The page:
I've done some googling, and it looks like debates on hunting forums and elsewhere about Break-up Infinity vs. RealTree AP are often bitter and acrimonious.  When they're more honest, folks will tell you that it doesn't really matter all that much, especially given the incredible similarity of the two.

But for the heckuvit, does anyone out there have a preference?  Here's a sampling:

Break-up Infinity

RealTree AP


Joshua Dyal said...

One common discussion point I hear is that the RealTree AP is much lighter than the Break-up Infinity--although BUI is not nearly as dark as the older Break-up pattern was. RealTree AP may be better for drier, sunnier days, while Break-up Infinity is better for grayer or rainier days.

Not that I think that's sufficient reason to get two sets of camo, but still. I don't really think that either of them is sufficiently different to worry too much about, especially since my use of them as a utility will be very limited.

Joshua Dyal said...

Read some comments on a discussion that I thought were interesting; they pointed out that both Mossy Oak and RealTree both are more designed to appeal to the hunter's eye in the store than they are to actually camouflage the hunter from deer in the wild. For that, patterns like Predator, Optifade or ASAT tend to do better.

In other words, it really is a fashion statement after all. As one guy put it, "When it comes to camo worn strictly for style purposes I actually prefer the Realtree brand. I tend to go the AP route on hats, long sleeve t-shirts and fleece jackets. To me it's just more pleasing to the eye and kind of has a more classic camo vibe about it. For just kicking around in I also kind of like the Natural Gear line as well. It's like you are paying homage to your love of hunting and the outdoors without getting too 'Bubba' about the whole thing. Somewhere in the world of camo fashion there is a line between 'outdoorsman' and 'redneck'. It's a fine line indeed."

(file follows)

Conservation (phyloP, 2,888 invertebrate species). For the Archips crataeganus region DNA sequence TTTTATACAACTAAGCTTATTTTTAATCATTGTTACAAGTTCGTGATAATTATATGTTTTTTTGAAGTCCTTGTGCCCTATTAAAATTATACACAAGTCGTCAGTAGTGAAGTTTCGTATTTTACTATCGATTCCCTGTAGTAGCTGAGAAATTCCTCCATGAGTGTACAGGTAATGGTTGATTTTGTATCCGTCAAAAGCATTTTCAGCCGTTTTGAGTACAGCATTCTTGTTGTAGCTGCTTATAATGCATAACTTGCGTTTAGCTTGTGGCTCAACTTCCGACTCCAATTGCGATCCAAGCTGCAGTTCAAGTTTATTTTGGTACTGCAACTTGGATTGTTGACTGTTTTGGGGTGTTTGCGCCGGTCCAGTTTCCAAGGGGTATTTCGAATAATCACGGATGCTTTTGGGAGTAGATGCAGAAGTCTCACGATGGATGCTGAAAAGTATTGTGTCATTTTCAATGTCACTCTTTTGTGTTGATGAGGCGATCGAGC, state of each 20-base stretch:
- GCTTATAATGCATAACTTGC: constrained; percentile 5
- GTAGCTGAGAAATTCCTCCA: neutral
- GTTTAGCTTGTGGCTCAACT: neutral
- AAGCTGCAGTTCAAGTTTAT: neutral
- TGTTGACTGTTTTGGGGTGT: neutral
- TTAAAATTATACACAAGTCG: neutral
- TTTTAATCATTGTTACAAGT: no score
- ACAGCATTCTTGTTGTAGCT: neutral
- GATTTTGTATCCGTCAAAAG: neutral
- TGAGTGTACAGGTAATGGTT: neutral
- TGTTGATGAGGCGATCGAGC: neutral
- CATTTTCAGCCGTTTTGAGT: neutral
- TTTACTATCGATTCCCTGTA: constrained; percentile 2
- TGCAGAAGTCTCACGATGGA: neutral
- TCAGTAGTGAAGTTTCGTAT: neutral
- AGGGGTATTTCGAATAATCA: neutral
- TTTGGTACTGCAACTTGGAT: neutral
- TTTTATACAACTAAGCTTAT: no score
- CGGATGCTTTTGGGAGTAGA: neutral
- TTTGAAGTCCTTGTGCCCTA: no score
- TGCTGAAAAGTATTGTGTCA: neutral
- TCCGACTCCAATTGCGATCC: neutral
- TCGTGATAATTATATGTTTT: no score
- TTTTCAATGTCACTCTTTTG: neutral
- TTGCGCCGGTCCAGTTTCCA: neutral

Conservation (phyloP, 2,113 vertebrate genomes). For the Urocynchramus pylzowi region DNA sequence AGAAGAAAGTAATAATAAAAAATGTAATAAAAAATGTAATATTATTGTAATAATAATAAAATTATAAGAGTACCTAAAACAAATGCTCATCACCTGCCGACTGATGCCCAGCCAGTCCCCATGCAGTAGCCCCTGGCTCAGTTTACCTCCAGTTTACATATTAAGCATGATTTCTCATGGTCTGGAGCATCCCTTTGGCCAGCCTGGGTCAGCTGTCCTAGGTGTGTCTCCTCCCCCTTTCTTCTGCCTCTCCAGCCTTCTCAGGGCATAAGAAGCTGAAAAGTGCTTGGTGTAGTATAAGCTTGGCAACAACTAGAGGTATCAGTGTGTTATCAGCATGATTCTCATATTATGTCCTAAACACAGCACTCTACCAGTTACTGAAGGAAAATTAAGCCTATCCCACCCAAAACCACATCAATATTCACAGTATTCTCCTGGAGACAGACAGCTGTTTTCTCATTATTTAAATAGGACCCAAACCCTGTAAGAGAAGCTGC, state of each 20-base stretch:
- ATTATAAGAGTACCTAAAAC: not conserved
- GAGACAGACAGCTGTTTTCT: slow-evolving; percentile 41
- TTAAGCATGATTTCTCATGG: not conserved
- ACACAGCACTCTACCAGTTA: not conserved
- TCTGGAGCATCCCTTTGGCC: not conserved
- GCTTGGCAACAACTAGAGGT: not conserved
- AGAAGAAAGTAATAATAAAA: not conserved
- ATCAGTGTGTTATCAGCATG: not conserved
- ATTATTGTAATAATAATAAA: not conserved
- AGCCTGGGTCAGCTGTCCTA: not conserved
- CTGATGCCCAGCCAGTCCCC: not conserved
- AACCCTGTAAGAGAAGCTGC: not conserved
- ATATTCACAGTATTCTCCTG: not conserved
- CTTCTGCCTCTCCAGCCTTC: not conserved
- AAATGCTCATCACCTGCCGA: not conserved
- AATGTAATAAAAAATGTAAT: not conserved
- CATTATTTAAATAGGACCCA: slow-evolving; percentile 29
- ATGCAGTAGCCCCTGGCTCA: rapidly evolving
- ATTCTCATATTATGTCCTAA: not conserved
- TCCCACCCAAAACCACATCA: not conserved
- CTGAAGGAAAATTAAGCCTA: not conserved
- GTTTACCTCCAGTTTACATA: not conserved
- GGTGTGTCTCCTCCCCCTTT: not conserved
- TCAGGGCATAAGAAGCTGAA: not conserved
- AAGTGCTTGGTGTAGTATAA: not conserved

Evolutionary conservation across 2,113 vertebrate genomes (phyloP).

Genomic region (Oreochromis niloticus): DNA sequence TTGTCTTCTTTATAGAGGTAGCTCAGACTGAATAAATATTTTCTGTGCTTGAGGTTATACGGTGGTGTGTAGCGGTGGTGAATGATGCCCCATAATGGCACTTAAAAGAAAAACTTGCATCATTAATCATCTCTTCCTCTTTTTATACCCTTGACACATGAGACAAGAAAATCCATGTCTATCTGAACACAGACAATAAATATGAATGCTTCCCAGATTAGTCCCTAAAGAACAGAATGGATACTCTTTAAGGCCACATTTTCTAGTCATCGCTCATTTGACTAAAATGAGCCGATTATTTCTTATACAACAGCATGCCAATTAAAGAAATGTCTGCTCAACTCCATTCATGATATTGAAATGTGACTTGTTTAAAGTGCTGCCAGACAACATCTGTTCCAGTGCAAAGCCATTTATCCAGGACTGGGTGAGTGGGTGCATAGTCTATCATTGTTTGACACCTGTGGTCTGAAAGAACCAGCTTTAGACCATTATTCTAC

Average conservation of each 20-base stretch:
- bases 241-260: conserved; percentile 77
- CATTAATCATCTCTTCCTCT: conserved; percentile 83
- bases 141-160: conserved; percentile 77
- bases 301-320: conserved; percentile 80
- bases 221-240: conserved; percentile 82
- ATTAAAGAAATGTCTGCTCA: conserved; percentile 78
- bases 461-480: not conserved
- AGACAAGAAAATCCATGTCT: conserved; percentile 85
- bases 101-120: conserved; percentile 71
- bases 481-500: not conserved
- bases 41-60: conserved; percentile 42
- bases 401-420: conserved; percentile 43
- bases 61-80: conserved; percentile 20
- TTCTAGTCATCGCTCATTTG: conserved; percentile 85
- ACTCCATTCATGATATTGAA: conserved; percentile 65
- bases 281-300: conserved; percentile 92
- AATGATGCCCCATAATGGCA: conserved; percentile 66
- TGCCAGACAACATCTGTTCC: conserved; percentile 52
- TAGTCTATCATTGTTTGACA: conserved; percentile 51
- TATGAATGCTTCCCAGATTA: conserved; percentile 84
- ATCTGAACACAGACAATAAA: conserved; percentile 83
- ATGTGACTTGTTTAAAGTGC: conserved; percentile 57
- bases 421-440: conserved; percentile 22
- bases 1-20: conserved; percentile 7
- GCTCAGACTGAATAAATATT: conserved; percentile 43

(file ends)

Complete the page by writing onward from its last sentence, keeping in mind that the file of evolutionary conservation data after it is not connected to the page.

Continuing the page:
From a guy who preferred Mossy Oak Treestand for actual hunting.

James Sullivan said...

I'm just not sure if the prey one is hiding from are that picky. Because the terrain is nowhere near that uniform. Look at the two examples you've shown; they could both be accurate depictions of an 'autumn-ish' temperate woodland. Just different focal points. And depending on the prey, some like deer, are believed to be red-green colorblind. So in those cases, the pattern is really all that matters. Which brings us to paintball/air soft games: Given how many men are believed to be red-green colorblind, it would be interesting to do an experiment in the use of orange camo patterns with humans, rather than deer or other animals.

As for me, I prefer the marpat digital pattern. Which has no scientific basis. I just like it better.

Joshua Dyal said...

I don't really like the look of the pixelated camo patterns like MARPAT or CADPAT or whatever the Army's camo pattern is called, which name escapes me at the moment.

Besides, they were basically designed specifically to break up the pattern of the wearer to night-vision goggles. They're no ineffective in other formats, certainly, though.